For us there is the loss of the Ben we remember and the Ben we hoped to know as an adult.  In his place is a different Ben. He looks like the old Ben in some ways but without the hopes, dreams, and ambitions of the past. Even his smile and laugh are different; only rarely do we see a glimpse of that old Ben. It is a hard adjustment and it is a continuing one.

We are fortunate in that Ben has allowed us to be very open about his diagnosis from the beginning, but it is hard to explain schizophrenia. People expected he would get better if he took medication (so did we at first). Family members wondered why he could be at some events and not others, especially “because we all understand” (not really—even as his parents we don’t understand how Ben feels). And though people would ask at first how they could help, we didn’t even know what we needed. Over the past six years, we have learned things which do help us:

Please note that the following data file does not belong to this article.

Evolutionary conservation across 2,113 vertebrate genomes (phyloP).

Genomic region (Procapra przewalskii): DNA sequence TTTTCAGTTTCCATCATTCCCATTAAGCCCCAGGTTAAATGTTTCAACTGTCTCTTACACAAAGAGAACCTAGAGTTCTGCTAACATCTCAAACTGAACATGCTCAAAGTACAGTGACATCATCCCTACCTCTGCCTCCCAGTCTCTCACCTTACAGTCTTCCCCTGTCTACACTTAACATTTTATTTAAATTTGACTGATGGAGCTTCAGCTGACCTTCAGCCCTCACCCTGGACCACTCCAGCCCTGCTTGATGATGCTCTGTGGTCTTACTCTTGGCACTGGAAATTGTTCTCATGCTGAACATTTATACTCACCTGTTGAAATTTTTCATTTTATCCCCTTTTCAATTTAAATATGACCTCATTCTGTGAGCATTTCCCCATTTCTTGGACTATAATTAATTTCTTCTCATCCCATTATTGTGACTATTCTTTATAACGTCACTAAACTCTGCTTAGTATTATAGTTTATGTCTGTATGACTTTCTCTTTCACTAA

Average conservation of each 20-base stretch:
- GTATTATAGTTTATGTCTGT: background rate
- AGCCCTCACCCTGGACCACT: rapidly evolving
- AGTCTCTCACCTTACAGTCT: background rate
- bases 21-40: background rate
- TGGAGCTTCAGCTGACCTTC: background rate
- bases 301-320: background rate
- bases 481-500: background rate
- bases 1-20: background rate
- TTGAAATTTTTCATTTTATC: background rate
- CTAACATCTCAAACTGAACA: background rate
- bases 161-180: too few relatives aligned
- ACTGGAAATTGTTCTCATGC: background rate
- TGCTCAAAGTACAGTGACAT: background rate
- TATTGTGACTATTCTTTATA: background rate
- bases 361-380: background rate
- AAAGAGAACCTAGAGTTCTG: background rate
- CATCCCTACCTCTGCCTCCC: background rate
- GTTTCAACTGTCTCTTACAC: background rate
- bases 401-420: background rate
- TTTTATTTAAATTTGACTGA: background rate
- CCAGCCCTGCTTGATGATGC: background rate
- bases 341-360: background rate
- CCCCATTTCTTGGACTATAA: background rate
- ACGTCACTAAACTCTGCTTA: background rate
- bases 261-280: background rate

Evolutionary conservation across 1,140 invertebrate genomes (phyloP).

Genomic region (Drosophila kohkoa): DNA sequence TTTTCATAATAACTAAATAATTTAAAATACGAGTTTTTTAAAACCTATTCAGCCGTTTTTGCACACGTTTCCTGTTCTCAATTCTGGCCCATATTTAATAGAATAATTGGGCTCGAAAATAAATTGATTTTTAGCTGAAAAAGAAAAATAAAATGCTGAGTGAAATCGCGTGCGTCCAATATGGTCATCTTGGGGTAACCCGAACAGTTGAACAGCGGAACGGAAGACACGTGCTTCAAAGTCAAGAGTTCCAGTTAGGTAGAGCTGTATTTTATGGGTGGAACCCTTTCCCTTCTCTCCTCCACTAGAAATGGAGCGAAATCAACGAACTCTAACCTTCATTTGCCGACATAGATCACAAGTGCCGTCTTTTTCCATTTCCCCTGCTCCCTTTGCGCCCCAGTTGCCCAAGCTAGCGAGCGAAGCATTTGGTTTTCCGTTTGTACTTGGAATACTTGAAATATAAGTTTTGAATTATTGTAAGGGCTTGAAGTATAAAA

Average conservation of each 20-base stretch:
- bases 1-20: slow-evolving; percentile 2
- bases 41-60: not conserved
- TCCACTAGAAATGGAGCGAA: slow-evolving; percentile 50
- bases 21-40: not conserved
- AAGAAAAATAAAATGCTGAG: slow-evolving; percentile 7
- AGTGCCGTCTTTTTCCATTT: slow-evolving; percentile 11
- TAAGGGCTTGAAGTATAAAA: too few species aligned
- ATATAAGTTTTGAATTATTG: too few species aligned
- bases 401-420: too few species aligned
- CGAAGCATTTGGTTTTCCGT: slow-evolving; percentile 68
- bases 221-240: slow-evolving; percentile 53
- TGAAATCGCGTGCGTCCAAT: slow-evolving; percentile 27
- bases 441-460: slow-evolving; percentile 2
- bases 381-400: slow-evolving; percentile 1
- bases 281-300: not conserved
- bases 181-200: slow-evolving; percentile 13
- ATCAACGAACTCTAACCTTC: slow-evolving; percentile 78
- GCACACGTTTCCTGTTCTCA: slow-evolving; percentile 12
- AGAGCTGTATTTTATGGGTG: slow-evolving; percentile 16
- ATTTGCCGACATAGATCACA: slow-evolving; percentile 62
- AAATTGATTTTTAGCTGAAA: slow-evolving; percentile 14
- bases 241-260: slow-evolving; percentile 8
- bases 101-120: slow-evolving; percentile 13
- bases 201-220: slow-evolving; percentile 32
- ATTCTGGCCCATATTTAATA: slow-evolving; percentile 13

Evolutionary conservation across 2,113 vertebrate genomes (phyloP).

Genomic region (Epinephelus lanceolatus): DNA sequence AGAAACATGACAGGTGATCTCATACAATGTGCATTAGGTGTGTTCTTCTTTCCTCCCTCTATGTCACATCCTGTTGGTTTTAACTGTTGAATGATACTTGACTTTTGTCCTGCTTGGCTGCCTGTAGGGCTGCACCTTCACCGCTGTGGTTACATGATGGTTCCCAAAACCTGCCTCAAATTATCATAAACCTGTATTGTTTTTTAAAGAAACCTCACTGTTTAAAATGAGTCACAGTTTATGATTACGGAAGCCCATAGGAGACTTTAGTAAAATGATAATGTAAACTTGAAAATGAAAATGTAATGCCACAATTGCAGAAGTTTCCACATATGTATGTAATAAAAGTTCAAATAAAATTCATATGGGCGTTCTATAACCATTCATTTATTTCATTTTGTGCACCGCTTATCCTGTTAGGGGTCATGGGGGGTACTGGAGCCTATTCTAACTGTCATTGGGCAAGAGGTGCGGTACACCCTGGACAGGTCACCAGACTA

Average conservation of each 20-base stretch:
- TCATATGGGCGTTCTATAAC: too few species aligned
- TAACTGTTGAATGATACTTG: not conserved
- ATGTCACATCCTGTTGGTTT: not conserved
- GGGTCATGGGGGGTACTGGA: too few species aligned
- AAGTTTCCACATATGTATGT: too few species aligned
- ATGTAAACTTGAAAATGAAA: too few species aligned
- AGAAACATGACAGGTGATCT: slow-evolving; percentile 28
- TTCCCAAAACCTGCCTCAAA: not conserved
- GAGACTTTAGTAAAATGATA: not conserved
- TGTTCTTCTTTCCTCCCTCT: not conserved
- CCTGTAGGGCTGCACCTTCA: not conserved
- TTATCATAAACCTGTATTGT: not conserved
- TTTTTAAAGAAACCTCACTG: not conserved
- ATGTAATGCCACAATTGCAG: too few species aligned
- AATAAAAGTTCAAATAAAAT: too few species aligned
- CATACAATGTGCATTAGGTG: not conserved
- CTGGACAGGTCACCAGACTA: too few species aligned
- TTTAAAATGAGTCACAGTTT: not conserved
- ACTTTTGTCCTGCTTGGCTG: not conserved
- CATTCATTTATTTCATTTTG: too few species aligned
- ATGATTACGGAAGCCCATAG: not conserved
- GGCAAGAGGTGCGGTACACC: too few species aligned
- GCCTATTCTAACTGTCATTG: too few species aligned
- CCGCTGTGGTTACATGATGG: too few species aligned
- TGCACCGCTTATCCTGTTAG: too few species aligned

•  We do appreciate people asking how Ben is doing and also how we are doing. One time early on someone asked us how we were doing and I replied, “I haven’t killed him today.” They laughed, we all did, but when they stepped away, my husband leaned over and said, “They don’t know how real of a goal that is for us.”  Not that we were close to killing our son, but some days we felt so frustrated and incapable as parents that we chose a target we could achieve. That became our tagline for really hard days with Ben. It helps to laugh.
  • Random acts of kindness matter. When Ben is in the hospital we don’t need meals daily. However, a loaf of bread or a note is appreciated. In addition to showing love to us as friends, it often reminds us that our Heavenly Father is mindful of us.
  • Although Ben is anxious around people and social situations, he appreciates when people greet him briefly when they see him at our house or on a walk in the neighborhood.
  • And sometimes, we (mainly me) need a place to complain about this medication or that agency or about the illness in general. I know that people don’t understand and can’t fix it, but listening does matter. Mostly, I am just sad and angry that Ben and all of us have to live with schizophrenia.

Ben once commented to me that if we get to heaven and discover that he had to have schizophrenia so that I would make it to the Celestial Kingdom that it would be okay, because he loves us that much. But he would probably be mad about it for awhile. I certainly hope that is not the case. I would be heartbroken that my son had to pay such a price for me.